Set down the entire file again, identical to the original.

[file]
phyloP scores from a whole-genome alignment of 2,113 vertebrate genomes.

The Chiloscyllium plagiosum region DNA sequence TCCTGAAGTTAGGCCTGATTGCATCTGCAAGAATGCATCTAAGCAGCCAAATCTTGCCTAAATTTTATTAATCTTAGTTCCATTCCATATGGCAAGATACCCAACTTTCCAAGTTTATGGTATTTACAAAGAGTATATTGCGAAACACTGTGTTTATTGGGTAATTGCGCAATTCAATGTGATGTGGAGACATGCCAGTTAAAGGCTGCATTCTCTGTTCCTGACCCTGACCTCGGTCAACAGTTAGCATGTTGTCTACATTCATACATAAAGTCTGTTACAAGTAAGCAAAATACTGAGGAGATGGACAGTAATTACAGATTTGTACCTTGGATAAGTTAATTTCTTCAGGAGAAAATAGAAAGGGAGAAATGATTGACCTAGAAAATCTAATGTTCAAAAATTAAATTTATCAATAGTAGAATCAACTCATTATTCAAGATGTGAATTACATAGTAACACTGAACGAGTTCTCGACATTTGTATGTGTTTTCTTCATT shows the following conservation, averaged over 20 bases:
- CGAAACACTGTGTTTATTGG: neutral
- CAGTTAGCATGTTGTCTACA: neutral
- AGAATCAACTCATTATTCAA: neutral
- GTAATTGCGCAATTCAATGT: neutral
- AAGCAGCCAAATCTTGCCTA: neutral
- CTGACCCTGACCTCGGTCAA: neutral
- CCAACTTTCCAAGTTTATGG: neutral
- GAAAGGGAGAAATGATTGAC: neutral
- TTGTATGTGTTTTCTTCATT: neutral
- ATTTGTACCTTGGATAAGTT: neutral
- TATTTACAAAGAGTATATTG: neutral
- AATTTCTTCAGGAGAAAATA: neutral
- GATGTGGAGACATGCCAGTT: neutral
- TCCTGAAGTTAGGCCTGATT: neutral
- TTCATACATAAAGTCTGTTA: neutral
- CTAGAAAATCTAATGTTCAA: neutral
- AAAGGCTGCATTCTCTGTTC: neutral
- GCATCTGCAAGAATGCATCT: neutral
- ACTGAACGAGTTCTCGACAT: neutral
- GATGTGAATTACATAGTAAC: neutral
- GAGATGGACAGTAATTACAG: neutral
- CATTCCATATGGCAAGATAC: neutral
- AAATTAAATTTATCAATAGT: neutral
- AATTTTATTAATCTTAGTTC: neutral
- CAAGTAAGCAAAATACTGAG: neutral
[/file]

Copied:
phyloP scores from a whole-genome alignment of 2,113 vertebrate genomes.

The Chiloscyllium plagiosum region DNA sequence TCCTGAAGTTAGGCCTGATTGCATCTGCAAGAATGCATCTAAGCAGCCAAATCTTGCCTAAATTTTATTAATCTTAGTTCCATTCCATATGGCAAGATACCCAACTTTCCAAGTTTATGGTATTTACAAAGAGTATATTGCGAAACACTGTGTTTATTGGGTAATTGCGCAATTCAATGTGATGTGGAGACATGCCAGTTAAAGGCTGCATTCTCTGTTCCTGACCCTGACCTCGGTCAACAGTTAGCATGTTGTCTACATTCATACATAAAGTCTGTTACAAGTAAGCAAAATACTGAGGAGATGGACAGTAATTACAGATTTGTACCTTGGATAAGTTAATTTCTTCAGGAGAAAATAGAAAGGGAGAAATGATTGACCTAGAAAATCTAATGTTCAAAAATTAAATTTATCAATAGTAGAATCAACTCATTATTCAAGATGTGAATTACATAGTAACACTGAACGAGTTCTCGACATTTGTATGTGTTTTCTTCATT shows the following conservation, averaged over 20 bases:
- CGAAACACTGTGTTTATTGG: neutral
- CAGTTAGCATGTTGTCTACA: neutral
- AGAATCAACTCATTATTCAA: neutral
- GTAATTGCGCAATTCAATGT: neutral
- AAGCAGCCAAATCTTGCCTA: neutral
- CTGACCCTGACCTCGGTCAA: neutral
- CCAACTTTCCAAGTTTATGG: neutral
- GAAAGGGAGAAATGATTGAC: neutral
- TTGTATGTGTTTTCTTCATT: neutral
- ATTTGTACCTTGGATAAGTT: neutral
- TATTTACAAAGAGTATATTG: neutral
- AATTTCTTCAGGAGAAAATA: neutral
- GATGTGGAGACATGCCAGTT: neutral
- TCCTGAAGTTAGGCCTGATT: neutral
- TTCATACATAAAGTCTGTTA: neutral
- CTAGAAAATCTAATGTTCAA: neutral
- AAAGGCTGCATTCTCTGTTC: neutral
- GCATCTGCAAGAATGCATCT: neutral
- ACTGAACGAGTTCTCGACAT: neutral
- GATGTGAATTACATAGTAAC: neutral
- GAGATGGACAGTAATTACAG: neutral
- CATTCCATATGGCAAGATAC: neutral
- AAATTAAATTTATCAATAGT: neutral
- AATTTTATTAATCTTAGTTC: neutral
- CAAGTAAGCAAAATACTGAG: neutral